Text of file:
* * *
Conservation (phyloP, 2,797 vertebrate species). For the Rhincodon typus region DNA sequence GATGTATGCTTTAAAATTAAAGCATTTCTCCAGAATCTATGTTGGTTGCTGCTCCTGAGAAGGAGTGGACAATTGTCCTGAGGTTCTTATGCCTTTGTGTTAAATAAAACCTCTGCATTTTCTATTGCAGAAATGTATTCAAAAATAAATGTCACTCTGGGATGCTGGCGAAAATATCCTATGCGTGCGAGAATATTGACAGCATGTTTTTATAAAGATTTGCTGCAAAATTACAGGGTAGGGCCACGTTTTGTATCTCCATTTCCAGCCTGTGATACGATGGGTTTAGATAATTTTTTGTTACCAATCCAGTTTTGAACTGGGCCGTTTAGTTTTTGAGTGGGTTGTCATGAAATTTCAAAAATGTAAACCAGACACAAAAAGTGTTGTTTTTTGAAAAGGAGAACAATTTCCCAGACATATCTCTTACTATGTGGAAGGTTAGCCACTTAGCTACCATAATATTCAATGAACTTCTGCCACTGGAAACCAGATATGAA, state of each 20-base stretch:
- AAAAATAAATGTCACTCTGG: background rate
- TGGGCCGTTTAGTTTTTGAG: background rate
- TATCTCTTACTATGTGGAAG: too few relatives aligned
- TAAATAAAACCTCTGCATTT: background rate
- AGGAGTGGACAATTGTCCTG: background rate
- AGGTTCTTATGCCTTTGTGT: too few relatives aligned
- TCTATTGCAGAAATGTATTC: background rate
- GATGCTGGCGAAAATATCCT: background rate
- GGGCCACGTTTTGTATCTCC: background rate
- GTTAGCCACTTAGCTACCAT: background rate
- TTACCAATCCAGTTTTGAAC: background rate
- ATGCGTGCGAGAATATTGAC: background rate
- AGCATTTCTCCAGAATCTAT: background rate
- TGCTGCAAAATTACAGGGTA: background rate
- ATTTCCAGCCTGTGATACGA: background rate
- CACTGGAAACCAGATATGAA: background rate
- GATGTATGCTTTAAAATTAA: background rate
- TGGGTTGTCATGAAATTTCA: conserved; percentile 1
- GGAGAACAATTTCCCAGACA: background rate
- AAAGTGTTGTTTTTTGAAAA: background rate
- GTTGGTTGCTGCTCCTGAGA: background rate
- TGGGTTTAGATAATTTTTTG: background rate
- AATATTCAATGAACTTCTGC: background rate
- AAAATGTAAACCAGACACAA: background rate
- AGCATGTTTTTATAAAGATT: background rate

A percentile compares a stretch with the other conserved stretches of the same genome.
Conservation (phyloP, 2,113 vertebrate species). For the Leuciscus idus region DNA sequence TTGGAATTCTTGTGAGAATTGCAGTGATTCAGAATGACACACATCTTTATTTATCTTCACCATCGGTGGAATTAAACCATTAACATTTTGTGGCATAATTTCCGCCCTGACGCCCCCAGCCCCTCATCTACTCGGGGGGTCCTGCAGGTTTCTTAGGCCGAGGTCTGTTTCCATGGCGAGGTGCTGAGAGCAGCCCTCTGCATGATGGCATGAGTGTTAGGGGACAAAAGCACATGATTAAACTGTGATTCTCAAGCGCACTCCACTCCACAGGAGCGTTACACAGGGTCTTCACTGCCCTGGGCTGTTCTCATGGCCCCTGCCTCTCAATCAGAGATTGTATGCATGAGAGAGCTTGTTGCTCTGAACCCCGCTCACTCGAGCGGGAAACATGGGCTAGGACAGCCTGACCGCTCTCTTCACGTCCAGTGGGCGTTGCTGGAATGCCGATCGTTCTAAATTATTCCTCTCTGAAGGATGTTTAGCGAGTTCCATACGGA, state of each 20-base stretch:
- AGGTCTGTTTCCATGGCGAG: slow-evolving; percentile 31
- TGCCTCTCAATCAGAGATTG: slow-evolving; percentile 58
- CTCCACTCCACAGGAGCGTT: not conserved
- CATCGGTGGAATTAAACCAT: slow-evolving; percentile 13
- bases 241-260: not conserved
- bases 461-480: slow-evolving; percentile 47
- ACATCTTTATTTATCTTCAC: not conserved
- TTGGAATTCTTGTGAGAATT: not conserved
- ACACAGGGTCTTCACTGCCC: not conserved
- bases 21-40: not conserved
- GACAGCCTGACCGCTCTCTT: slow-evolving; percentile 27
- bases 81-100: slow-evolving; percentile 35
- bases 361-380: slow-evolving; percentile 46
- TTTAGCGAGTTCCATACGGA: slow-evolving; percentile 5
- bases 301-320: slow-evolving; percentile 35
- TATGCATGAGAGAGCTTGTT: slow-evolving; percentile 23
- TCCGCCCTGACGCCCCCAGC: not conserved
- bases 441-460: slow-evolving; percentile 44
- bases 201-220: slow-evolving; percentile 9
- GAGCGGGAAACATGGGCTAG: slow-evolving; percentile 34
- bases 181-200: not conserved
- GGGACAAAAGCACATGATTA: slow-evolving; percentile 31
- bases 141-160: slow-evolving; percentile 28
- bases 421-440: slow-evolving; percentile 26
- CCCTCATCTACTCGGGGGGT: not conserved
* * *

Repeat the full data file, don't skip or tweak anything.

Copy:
Conservation (phyloP, 2,797 vertebrate species). For the Rhincodon typus region DNA sequence GATGTATGCTTTAAAATTAAAGCATTTCTCCAGAATCTATGTTGGTTGCTGCTCCTGAGAAGGAGTGGACAATTGTCCTGAGGTTCTTATGCCTTTGTGTTAAATAAAACCTCTGCATTTTCTATTGCAGAAATGTATTCAAAAATAAATGTCACTCTGGGATGCTGGCGAAAATATCCTATGCGTGCGAGAATATTGACAGCATGTTTTTATAAAGATTTGCTGCAAAATTACAGGGTAGGGCCACGTTTTGTATCTCCATTTCCAGCCTGTGATACGATGGGTTTAGATAATTTTTTGTTACCAATCCAGTTTTGAACTGGGCCGTTTAGTTTTTGAGTGGGTTGTCATGAAATTTCAAAAATGTAAACCAGACACAAAAAGTGTTGTTTTTTGAAAAGGAGAACAATTTCCCAGACATATCTCTTACTATGTGGAAGGTTAGCCACTTAGCTACCATAATATTCAATGAACTTCTGCCACTGGAAACCAGATATGAA, state of each 20-base stretch:
- AAAAATAAATGTCACTCTGG: background rate
- TGGGCCGTTTAGTTTTTGAG: background rate
- TATCTCTTACTATGTGGAAG: too few relatives aligned
- TAAATAAAACCTCTGCATTT: background rate
- AGGAGTGGACAATTGTCCTG: background rate
- AGGTTCTTATGCCTTTGTGT: too few relatives aligned
- TCTATTGCAGAAATGTATTC: background rate
- GATGCTGGCGAAAATATCCT: background rate
- GGGCCACGTTTTGTATCTCC: background rate
- GTTAGCCACTTAGCTACCAT: background rate
- TTACCAATCCAGTTTTGAAC: background rate
- ATGCGTGCGAGAATATTGAC: background rate
- AGCATTTCTCCAGAATCTAT: background rate
- TGCTGCAAAATTACAGGGTA: background rate
- ATTTCCAGCCTGTGATACGA: background rate
- CACTGGAAACCAGATATGAA: background rate
- GATGTATGCTTTAAAATTAA: background rate
- TGGGTTGTCATGAAATTTCA: conserved; percentile 1
- GGAGAACAATTTCCCAGACA: background rate
- AAAGTGTTGTTTTTTGAAAA: background rate
- GTTGGTTGCTGCTCCTGAGA: background rate
- TGGGTTTAGATAATTTTTTG: background rate
- AATATTCAATGAACTTCTGC: background rate
- AAAATGTAAACCAGACACAA: background rate
- AGCATGTTTTTATAAAGATT: background rate

A percentile compares a stretch with the other conserved stretches of the same genome.
Conservation (phyloP, 2,113 vertebrate species). For the Leuciscus idus region DNA sequence TTGGAATTCTTGTGAGAATTGCAGTGATTCAGAATGACACACATCTTTATTTATCTTCACCATCGGTGGAATTAAACCATTAACATTTTGTGGCATAATTTCCGCCCTGACGCCCCCAGCCCCTCATCTACTCGGGGGGTCCTGCAGGTTTCTTAGGCCGAGGTCTGTTTCCATGGCGAGGTGCTGAGAGCAGCCCTCTGCATGATGGCATGAGTGTTAGGGGACAAAAGCACATGATTAAACTGTGATTCTCAAGCGCACTCCACTCCACAGGAGCGTTACACAGGGTCTTCACTGCCCTGGGCTGTTCTCATGGCCCCTGCCTCTCAATCAGAGATTGTATGCATGAGAGAGCTTGTTGCTCTGAACCCCGCTCACTCGAGCGGGAAACATGGGCTAGGACAGCCTGACCGCTCTCTTCACGTCCAGTGGGCGTTGCTGGAATGCCGATCGTTCTAAATTATTCCTCTCTGAAGGATGTTTAGCGAGTTCCATACGGA, state of each 20-base stretch:
- AGGTCTGTTTCCATGGCGAG: slow-evolving; percentile 31
- TGCCTCTCAATCAGAGATTG: slow-evolving; percentile 58
- CTCCACTCCACAGGAGCGTT: not conserved
- CATCGGTGGAATTAAACCAT: slow-evolving; percentile 13
- bases 241-260: not conserved
- bases 461-480: slow-evolving; percentile 47
- ACATCTTTATTTATCTTCAC: not conserved
- TTGGAATTCTTGTGAGAATT: not conserved
- ACACAGGGTCTTCACTGCCC: not conserved
- bases 21-40: not conserved
- GACAGCCTGACCGCTCTCTT: slow-evolving; percentile 27
- bases 81-100: slow-evolving; percentile 35
- bases 361-380: slow-evolving; percentile 46
- TTTAGCGAGTTCCATACGGA: slow-evolving; percentile 5
- bases 301-320: slow-evolving; percentile 35
- TATGCATGAGAGAGCTTGTT: slow-evolving; percentile 23
- TCCGCCCTGACGCCCCCAGC: not conserved
- bases 441-460: slow-evolving; percentile 44
- bases 201-220: slow-evolving; percentile 9
- GAGCGGGAAACATGGGCTAG: slow-evolving; percentile 34
- bases 181-200: not conserved
- GGGACAAAAGCACATGATTA: slow-evolving; percentile 31
- bases 141-160: slow-evolving; percentile 28
- bases 421-440: slow-evolving; percentile 26
- CCCTCATCTACTCGGGGGGT: not conserved